Dave Workman was sitting just ahead of me for the press conference (about an hour before the actual symposium) but left before the symposium started. He does have his response to the press conference here and it is something you should read.
Two men were wounded by gunfire Wednesday evening in downtown Seattle.
Officers on foot patrol near Westlake Center heard gunfire just after 8 p.m. Wednesday and ran toward the sounds of the shots. Police saw a large group of people running from 3rd and Pine St, where officers found two men with gunshot wounds.
…we are told, by someone (?) to celebrate the life’s work of one Dr. Martin Luther King Jr. – gun owner, second amendment supporter and NRA member.
OK, but if I approve of his message and his efforts, then surely every day is MLK Day, no? Just as, if you’re a Christian every day is Christmas.
Anyway; I wonder what MLK Jr. would say today, more than 50 years later, of race relations and the moral state of Americans. I don’t recall him having said;
“I have a dream…of a day when a little black child and a little white child will sit down together, and the little black child will accuse the little white child of exercising “White Privilege” and blaming him for his problems. I have a dream of a time when over ninety percent of all black people will sell their votes to the political party of the KKK in exchange for largess, indoctrination into the authoritarian system, lies and broken promises. I have a dream of a time when black people are corralled into dysfunctional, government-union-controlled schools, discouraged from using the schools of their choice, and taught hopelessness and anger instead of hope and love, and I have a dream today, People, of a time when government will have replaced the father in the majority of black families…”
No, I don’t recall him saying any of that, but that is apparently what some people are celebrating today, while calling for more of the same.
There has been much wailing and gnashing of teeth over what to do with the “terrorism done in the name of Islam” problem in the wake of the recent events in France, just as there is after each such event. Many talking heads say many things, but mostly their words shed darkness rather than light. The first step in finding a solution is properly defining the problem. Without clarity, there can be no visibility.
I have a simple proposal:
The next time there is such an event in a western nation and we can positively identify and surround the perpetrators before they are dead, we offer them this deal: Drop their guns/bombs and hold up their hands and surrender with the remaining hostages unharmed, and they can be tried in the Sharia court of their choice, with the following caveats: the trial must be started within one year, the verdict delivered within two years, and the court must be formally recognized and approved of by at least two leading national Islamic leaders in the Islamic world (such as the Grand Mufti of Saudi Arabia and the Ayatollah of Iran, or similar) who acknowledge in public, in the nation’s native language, to the people of their respective nations, the court’s legitimacy.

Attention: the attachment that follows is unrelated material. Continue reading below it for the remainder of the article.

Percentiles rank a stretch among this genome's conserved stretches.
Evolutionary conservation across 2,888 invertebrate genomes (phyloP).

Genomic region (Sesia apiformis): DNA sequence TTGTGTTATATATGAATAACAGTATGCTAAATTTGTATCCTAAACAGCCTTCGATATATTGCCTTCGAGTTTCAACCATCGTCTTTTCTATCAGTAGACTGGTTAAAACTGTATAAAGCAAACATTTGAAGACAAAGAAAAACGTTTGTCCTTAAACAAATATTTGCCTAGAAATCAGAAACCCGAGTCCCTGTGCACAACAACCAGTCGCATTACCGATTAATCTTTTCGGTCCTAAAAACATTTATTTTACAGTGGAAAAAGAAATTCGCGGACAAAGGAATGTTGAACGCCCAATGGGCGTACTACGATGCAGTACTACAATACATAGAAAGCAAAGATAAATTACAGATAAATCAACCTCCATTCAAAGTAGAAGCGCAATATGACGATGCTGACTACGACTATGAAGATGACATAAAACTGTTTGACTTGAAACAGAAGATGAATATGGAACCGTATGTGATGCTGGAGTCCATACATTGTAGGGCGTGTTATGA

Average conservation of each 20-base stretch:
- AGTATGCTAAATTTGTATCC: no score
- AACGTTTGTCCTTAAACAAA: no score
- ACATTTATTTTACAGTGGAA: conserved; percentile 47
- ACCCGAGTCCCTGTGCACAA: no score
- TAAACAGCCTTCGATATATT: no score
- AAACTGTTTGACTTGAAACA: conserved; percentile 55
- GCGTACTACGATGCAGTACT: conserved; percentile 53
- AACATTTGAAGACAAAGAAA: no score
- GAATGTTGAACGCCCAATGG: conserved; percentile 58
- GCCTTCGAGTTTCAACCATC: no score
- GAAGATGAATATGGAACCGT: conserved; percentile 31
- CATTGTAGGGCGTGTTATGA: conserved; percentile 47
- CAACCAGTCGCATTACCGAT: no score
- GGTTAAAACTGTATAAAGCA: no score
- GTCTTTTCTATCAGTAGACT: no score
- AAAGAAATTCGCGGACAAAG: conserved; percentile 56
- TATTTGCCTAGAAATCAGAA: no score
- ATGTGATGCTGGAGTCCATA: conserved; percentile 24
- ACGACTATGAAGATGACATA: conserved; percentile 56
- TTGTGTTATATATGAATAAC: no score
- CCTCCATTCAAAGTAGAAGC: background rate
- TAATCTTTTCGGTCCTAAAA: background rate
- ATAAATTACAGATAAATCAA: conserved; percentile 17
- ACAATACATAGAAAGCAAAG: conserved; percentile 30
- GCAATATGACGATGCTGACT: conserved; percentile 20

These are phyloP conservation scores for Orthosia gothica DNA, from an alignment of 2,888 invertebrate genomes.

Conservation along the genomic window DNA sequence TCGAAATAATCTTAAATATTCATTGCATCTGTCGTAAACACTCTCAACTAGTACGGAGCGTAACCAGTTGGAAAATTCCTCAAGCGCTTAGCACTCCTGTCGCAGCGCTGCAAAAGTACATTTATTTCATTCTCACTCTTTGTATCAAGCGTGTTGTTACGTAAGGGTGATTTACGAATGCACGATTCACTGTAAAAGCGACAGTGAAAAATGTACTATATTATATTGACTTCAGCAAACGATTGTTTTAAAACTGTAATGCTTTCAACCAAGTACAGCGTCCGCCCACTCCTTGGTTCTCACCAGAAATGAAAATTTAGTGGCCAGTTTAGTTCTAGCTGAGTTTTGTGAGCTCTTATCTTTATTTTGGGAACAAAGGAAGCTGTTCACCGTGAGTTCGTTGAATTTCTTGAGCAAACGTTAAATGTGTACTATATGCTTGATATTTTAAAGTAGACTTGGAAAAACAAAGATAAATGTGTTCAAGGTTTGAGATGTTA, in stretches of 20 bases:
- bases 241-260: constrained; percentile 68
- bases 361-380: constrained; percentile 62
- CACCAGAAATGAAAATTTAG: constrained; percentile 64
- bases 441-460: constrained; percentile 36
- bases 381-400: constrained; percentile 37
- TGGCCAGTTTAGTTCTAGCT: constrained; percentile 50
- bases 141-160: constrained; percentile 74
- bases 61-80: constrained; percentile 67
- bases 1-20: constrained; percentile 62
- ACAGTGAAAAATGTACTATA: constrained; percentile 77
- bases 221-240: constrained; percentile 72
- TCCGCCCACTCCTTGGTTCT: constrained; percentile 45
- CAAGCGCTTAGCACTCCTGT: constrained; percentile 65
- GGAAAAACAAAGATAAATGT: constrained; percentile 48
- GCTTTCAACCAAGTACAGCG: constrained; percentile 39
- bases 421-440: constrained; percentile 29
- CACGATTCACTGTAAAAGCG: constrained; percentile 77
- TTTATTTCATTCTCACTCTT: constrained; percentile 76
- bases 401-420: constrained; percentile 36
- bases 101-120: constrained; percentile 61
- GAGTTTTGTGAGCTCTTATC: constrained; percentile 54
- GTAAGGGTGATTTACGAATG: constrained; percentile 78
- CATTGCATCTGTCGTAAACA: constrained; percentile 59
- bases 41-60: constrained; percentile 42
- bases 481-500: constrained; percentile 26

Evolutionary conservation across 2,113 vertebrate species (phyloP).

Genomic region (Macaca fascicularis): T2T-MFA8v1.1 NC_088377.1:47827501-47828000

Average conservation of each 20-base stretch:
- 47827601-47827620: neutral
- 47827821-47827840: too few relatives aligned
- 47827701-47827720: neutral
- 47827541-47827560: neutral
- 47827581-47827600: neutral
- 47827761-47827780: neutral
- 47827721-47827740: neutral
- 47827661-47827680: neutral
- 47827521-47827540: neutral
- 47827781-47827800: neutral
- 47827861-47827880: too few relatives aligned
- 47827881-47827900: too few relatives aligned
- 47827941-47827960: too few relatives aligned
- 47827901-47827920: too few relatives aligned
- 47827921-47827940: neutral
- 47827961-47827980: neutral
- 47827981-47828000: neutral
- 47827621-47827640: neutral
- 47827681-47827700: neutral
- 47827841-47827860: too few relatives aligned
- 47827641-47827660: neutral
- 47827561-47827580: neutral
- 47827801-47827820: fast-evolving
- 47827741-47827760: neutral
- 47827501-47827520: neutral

Either they find the perps not guilty and we can have an official Islamic court ruling that Sharia is utterly incompatible with western culture, laws, and values; or they are found guilty and executed, and we have an official Islamic finding that terrorism and murder is forbidden under Islam. If no leading scholars will recognize the court publicly it will be a tacit admission they want it both ways – be legal in Islam, but not have the west see that.
Either way, the clarity such a decision would provide would allow the appropriate battle-lines to be drawn, so the proper war could commence with sides more clearly delineated.
In processing a customer order today, we got a “Service Not Allowed” message from our credit card merchant services bank. They’re the ones who handle all of our credit and debit card transactions. We called them to find out what this message means, because we’d not seen it before. Well, they were by this time quite familiar with the “problem”. The problem is MBNA, in this case, who issued the card to our customer, DOES NOT ALLOW TRANSACTIONS WITH GUN RELATED BUSINESSES.
If you’re doing any business with MBNA, you’d best give them a jingle, and DO NOT FORGET this. This sort of thing seems to be on the rise, and it will get worse unless we push back, soon.
Update, Jan. 7, 2015; The customer called his bank, assuming the “Service Not Allowed” was due to a late payment on his part. As I explained to him several times; we were told by our Merchant Services bank that it was due to MBNA policy, and that our Merchant Services people were quite familiar with said policy as they’d had to deal with such denials many times previous. The customer only repeated what he’d said about a possible late payment. In any case, the transaction, on the same card, was approved today. All I can make of it, given what we were told by Merchant Services, is that MBNA will cave without comment or discussion once they’re called on it. From what commenters are saying, the practice of denying transactions may be random, or it may be targeted toward individual customers or vendors. Without more information I have no way of knowing. This would all seem quite unbelievable, except for what we already know about the recent IRS targeting, Fast & Furious, the attempted intimidation of Sharyl Attkisson and others, and other insidious pranks aimed at the perceived enemies of Progressivism.
And if we’re going to acknowledge the reason for the season (or is it the season for the reason?), well;
“It is the night of our dear Savior’s birth
Long lay the world in sin and error pining
‘Til He appeared and the soul felt its worth
A thrill of hope, the weary world rejoices
For yonder breaks a new and glorious morn'”
That’s from an old song of course. I found it had a certain ring to it.